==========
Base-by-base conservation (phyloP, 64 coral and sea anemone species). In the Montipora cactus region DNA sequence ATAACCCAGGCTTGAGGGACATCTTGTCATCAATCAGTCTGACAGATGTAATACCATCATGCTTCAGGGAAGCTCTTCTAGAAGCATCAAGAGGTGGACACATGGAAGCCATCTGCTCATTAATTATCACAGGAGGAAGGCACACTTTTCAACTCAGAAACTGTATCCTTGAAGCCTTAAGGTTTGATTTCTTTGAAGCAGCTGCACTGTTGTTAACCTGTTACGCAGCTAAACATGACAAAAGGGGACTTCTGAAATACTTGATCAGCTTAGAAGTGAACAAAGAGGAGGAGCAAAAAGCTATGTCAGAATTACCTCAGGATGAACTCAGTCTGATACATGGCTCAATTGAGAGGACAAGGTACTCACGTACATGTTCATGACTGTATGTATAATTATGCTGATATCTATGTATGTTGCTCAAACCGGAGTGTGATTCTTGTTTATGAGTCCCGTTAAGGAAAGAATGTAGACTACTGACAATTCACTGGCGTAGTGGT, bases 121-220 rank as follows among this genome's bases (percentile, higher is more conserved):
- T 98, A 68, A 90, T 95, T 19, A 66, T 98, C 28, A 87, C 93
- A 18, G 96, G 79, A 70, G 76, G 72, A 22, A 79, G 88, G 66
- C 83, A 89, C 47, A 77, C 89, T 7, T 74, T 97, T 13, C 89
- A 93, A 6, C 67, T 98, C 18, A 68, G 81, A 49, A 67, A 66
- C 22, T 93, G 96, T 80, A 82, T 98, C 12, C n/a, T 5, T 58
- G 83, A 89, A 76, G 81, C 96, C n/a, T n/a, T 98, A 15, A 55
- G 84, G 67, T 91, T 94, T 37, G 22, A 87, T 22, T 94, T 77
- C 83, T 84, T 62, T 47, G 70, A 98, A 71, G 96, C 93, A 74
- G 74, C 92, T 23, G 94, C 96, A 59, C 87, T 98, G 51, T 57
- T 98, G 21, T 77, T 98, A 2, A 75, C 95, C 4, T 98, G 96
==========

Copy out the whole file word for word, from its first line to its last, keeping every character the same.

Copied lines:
Base-by-base conservation (phyloP, 64 coral and sea anemone species). In the Montipora cactus region DNA sequence ATAACCCAGGCTTGAGGGACATCTTGTCATCAATCAGTCTGACAGATGTAATACCATCATGCTTCAGGGAAGCTCTTCTAGAAGCATCAAGAGGTGGACACATGGAAGCCATCTGCTCATTAATTATCACAGGAGGAAGGCACACTTTTCAACTCAGAAACTGTATCCTTGAAGCCTTAAGGTTTGATTTCTTTGAAGCAGCTGCACTGTTGTTAACCTGTTACGCAGCTAAACATGACAAAAGGGGACTTCTGAAATACTTGATCAGCTTAGAAGTGAACAAAGAGGAGGAGCAAAAAGCTATGTCAGAATTACCTCAGGATGAACTCAGTCTGATACATGGCTCAATTGAGAGGACAAGGTACTCACGTACATGTTCATGACTGTATGTATAATTATGCTGATATCTATGTATGTTGCTCAAACCGGAGTGTGATTCTTGTTTATGAGTCCCGTTAAGGAAAGAATGTAGACTACTGACAATTCACTGGCGTAGTGGT, bases 121-220 rank as follows among this genome's bases (percentile, higher is more conserved):
- T 98, A 68, A 90, T 95, T 19, A 66, T 98, C 28, A 87, C 93
- A 18, G 96, G 79, A 70, G 76, G 72, A 22, A 79, G 88, G 66
- C 83, A 89, C 47, A 77, C 89, T 7, T 74, T 97, T 13, C 89
- A 93, A 6, C 67, T 98, C 18, A 68, G 81, A 49, A 67, A 66
- C 22, T 93, G 96, T 80, A 82, T 98, C 12, C n/a, T 5, T 58
- G 83, A 89, A 76, G 81, C 96, C n/a, T n/a, T 98, A 15, A 55
- G 84, G 67, T 91, T 94, T 37, G 22, A 87, T 22, T 94, T 77
- C 83, T 84, T 62, T 47, G 70, A 98, A 71, G 96, C 93, A 74
- G 74, C 92, T 23, G 94, C 96, A 59, C 87, T 98, G 51, T 57
- T 98, G 21, T 77, T 98, A 2, A 75, C 95, C 4, T 98, G 96